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Schneiders Site Redevelopment
(02-03-2018, 09:46 PM)timc Wrote:
(02-03-2018, 09:32 PM)ijmorlan Wrote: I’m confused. Where is this house? I agree the red outline on the map extends outside of the apparent boundaries of the Schneider’s site (north boundary Palmer Ave., it appears), but the extra area appears on Google Maps to be some sort of storage yard with no buildings on it, which it’s entirely believable they have also bought. The only building I see on Stirling (south side) between Courtland and the tracks is a commercial building closer to Courtland.

There aren't any houses on Stirling, but there are some on Courtland north of Palmer that seem to have disappeared.

OK, thanks. However it’s not just that house — a large area around the Schneider’s lands is coloured, with the colour obscuring the base map. The area in question (southwest corner of Stirling and Courtland, as far as Palmer) is outside of the red line indicating the Schneider’s development area. It is purple, but that just indicates mixed-use medium density as an eventual redevelopment target.

So, I don’t think it’s a mistake but rather a question of what the map is intending to show.
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Sorry! Vernon and Courtland.
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I can at least confirm that they never sought to expand and take any of the south side Kent houses which will get surrounded a bit.
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The Lang Tannery buildings were equally contaminated and they too seem to have survived remediation. I expect it's the old 'cheaper to build new than to keep what we have' argument. It's always fun to watch when, in an effort to make the case for replacement, that adjectives like "old", or "time-worn" are attached to perfectly good infrastructure that just needs some repairs.
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(02-09-2018, 12:58 PM)nms Wrote: The Lang Tannery buildings were equally contaminated and they too seem to have survived remediation.

True, but only in part. A considerable percentage of the complex was demolished.
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(02-09-2018, 12:58 PM)nms Wrote: The Lang Tannery buildings were equally contaminated and they too seem to have survived remediation.  I expect it's the old 'cheaper to build new than to keep what we have' argument.  It's always fun to watch when, in an effort to make the case for replacement, that adjectives like "old", or "time-worn" are attached to perfectly good infrastructure that just needs some repairs.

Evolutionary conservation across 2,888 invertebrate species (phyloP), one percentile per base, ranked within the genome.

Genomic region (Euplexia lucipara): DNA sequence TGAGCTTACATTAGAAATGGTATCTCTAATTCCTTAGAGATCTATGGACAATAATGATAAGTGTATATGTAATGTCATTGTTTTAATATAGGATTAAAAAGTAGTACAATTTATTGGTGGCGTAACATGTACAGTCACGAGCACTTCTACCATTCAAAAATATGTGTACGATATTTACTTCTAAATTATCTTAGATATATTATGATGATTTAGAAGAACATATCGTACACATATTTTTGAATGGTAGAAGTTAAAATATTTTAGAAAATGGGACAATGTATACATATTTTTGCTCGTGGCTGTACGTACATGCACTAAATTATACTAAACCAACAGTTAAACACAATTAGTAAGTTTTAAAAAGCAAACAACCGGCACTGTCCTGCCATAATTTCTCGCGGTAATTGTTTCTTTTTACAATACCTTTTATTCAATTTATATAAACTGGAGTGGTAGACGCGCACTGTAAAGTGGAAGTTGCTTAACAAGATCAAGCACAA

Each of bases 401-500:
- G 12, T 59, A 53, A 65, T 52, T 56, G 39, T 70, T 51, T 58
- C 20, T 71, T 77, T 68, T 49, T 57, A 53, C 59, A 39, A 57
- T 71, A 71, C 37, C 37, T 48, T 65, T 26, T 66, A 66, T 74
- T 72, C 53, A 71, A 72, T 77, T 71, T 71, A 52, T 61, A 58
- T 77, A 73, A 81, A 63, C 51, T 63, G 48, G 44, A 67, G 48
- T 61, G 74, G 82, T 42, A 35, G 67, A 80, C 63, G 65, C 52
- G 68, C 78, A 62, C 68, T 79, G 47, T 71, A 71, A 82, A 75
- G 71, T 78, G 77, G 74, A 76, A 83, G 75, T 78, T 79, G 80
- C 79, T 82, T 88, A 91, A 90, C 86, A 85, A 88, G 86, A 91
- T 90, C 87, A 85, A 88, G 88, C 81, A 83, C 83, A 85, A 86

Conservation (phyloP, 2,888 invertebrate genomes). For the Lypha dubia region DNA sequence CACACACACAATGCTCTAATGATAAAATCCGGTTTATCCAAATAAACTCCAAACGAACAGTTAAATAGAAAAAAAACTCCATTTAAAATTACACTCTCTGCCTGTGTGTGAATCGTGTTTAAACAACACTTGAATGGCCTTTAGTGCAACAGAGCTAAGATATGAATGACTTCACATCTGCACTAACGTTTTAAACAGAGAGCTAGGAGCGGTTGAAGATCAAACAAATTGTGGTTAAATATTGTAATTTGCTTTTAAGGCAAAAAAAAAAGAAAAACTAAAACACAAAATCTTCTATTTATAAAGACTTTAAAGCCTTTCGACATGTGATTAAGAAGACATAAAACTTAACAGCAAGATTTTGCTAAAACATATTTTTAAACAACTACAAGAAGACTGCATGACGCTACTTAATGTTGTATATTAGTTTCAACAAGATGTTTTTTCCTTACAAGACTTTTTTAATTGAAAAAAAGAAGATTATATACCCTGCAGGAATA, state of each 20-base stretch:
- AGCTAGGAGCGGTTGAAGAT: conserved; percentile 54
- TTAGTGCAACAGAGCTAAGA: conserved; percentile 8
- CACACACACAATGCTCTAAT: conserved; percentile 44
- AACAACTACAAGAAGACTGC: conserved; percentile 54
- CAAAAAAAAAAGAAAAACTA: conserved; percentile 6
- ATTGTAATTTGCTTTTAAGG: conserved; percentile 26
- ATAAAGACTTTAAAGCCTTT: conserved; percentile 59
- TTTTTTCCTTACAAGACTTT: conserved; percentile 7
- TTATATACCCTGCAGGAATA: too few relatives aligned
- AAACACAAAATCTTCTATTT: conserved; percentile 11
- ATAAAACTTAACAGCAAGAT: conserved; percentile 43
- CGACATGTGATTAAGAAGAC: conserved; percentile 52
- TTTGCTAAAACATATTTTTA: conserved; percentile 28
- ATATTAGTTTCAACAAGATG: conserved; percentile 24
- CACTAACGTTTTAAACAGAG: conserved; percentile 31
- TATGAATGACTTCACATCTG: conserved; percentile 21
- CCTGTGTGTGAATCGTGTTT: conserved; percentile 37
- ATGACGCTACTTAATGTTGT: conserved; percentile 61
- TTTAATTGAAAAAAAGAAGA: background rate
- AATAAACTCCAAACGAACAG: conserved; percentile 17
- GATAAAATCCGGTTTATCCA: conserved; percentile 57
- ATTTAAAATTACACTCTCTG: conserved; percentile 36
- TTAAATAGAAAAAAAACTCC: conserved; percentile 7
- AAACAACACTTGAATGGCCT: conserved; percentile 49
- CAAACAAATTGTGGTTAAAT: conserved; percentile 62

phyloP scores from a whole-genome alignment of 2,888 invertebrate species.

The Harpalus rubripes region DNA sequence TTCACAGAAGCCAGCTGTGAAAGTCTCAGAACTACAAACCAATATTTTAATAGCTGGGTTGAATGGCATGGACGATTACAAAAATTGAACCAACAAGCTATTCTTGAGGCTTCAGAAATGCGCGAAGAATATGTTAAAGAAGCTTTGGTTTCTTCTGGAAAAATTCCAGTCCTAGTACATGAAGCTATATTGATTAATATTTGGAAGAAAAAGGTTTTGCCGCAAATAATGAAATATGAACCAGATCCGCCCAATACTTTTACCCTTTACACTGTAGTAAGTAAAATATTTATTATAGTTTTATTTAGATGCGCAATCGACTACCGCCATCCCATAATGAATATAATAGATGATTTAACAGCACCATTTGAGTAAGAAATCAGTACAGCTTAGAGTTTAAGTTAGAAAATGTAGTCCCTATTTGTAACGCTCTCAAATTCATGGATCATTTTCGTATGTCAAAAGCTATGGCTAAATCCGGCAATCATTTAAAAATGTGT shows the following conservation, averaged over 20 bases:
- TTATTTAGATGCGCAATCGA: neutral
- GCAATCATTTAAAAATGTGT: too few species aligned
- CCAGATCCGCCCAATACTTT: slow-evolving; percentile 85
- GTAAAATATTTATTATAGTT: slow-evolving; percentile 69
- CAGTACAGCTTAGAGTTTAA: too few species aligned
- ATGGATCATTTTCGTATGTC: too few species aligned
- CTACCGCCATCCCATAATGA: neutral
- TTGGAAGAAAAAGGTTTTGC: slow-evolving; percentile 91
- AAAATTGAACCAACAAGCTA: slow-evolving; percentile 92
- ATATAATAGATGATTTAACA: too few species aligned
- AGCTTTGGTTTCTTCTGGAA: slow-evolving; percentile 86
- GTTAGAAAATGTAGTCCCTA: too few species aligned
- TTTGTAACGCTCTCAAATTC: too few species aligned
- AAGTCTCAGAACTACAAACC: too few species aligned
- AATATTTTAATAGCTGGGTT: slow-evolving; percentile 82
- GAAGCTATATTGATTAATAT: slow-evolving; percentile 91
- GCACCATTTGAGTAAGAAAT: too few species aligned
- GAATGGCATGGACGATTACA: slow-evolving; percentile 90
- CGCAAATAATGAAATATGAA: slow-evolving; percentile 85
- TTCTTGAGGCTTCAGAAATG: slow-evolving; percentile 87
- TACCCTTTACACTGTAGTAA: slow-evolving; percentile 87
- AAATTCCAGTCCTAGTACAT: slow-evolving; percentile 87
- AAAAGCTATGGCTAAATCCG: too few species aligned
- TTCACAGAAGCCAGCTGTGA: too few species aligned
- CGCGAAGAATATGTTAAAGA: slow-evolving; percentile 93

It depends on the intended use... if the building/site is intended to be redeveloped as residential, then more thorough remediation is required; if it is intended for office and retail, just superficial interior remediation is required.
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(02-09-2018, 12:58 PM)nms Wrote: The Lang Tannery buildings were equally contaminated and they too seem to have survived remediation.  I expect it's the old 'cheaper to build new than to keep what we have' argument.  It's always fun to watch when, in an effort to make the case for replacement, that adjectives like "old", or "time-worn" are attached to perfectly good infrastructure that just needs some repairs.

In this case the contamination is not the issue, the structural integrity is.
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Structural integrity is sometimes in the eye of the beholder as well as their pocketbook. It is easier to argue to tear something down if your only measure is cost rather than other tangible or intangible factors. The (Joseph) Schneider House was saved when it could just as easily been torn down.
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(02-12-2018, 12:24 PM)nms Wrote: Structural integrity is sometimes in the eye of the beholder as well as their pocketbook. It is easier to argue to tear something down if your only measure is cost rather than other tangible or intangible factors.  The (Joseph) Schneider House was saved when it could just as easily been torn down.

Sure, anything could be rebuilt, given sufficient time and money. Even Pompeii.

But in the real world commercial viability is also necessary. Of course the city can designate any building they so wish as historic, forcing the buyer to retain the said building. But too many (expensive) restrictions will make the properties more difficult (expensive) to develop and more difficult to find developers for.